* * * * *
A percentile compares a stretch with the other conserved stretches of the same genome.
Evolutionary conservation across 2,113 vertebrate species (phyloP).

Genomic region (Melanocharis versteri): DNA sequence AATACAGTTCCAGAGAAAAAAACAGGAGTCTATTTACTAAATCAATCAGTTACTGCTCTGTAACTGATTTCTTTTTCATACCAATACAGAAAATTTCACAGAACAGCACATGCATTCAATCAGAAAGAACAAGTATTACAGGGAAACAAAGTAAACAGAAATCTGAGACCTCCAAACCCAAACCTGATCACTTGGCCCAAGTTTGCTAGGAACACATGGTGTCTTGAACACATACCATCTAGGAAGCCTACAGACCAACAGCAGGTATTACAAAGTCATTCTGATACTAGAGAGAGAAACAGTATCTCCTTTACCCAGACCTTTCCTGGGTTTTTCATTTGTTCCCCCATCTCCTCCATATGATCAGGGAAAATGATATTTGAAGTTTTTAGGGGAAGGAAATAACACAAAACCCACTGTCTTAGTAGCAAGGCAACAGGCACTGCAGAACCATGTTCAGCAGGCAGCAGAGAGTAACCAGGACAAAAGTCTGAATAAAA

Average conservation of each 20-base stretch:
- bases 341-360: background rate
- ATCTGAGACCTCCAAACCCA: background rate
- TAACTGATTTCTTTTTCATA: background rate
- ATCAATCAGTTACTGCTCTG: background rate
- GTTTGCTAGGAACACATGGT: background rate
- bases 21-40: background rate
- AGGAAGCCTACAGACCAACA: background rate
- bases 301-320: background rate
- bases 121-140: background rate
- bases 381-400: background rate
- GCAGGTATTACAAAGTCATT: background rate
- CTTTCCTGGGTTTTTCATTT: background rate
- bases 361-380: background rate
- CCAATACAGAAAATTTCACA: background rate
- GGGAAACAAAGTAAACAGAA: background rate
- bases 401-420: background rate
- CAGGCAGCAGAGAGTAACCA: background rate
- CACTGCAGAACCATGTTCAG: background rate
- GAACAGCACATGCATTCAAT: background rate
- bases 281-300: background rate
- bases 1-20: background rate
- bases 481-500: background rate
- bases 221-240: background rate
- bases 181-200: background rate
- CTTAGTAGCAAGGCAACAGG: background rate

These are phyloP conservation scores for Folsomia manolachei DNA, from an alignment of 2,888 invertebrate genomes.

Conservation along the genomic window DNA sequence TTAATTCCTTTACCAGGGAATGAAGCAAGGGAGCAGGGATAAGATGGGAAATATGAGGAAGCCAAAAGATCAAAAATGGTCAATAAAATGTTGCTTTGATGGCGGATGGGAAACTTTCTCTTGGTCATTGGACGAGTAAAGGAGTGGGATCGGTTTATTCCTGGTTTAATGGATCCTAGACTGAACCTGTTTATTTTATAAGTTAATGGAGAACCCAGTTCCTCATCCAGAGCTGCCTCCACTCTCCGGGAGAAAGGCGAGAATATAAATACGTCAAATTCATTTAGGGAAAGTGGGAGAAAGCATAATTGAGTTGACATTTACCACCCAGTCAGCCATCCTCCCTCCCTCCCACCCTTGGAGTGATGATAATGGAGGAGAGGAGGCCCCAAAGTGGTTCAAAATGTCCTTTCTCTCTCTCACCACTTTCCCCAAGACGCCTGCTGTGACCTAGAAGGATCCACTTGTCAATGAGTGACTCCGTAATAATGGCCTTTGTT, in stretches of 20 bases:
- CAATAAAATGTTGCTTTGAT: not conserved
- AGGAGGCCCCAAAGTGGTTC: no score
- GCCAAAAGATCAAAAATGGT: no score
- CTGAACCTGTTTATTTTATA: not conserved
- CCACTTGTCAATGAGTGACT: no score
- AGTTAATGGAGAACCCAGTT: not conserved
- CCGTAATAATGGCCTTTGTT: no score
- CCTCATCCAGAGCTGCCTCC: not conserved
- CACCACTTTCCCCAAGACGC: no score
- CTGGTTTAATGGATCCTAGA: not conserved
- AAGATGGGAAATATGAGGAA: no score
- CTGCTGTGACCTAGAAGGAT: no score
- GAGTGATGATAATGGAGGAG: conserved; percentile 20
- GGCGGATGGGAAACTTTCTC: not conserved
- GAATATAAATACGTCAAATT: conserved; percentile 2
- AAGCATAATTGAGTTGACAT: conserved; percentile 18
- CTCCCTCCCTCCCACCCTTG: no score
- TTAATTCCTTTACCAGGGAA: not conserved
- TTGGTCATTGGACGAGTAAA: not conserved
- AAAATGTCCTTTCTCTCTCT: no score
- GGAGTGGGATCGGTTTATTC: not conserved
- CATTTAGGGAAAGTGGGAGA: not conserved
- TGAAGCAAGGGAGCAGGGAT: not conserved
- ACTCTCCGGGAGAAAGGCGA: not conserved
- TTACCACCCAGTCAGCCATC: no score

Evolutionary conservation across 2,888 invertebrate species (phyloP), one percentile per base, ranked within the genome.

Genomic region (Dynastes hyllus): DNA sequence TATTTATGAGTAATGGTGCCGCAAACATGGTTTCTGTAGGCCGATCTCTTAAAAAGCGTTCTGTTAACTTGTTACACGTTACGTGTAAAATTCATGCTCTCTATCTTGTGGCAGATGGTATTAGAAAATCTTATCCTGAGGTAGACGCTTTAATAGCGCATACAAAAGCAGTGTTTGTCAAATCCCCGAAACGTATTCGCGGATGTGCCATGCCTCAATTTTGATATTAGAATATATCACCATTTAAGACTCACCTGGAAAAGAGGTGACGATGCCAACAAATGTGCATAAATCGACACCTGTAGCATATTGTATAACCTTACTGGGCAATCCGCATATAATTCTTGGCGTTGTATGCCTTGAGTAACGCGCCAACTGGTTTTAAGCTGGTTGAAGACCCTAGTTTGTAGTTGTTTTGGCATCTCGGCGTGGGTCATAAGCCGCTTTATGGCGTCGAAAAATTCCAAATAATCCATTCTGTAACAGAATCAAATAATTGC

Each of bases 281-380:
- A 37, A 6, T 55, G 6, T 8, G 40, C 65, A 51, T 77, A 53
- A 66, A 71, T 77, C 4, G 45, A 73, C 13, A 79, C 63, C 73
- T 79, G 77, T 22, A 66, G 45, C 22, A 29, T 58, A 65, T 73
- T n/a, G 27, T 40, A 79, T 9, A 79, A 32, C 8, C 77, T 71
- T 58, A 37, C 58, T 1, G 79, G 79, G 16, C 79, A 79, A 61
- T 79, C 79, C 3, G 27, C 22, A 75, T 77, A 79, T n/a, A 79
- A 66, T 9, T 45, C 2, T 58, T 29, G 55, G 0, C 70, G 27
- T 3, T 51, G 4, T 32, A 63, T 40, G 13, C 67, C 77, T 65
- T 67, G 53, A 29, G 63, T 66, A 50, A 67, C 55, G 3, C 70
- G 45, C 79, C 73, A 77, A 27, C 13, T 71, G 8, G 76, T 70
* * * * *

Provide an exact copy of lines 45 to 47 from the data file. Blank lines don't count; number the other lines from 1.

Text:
- GGCGGATGGGAAACTTTCTC: not conserved
- GAATATAAATACGTCAAATT: conserved; percentile 2
- AAGCATAATTGAGTTGACAT: conserved; percentile 18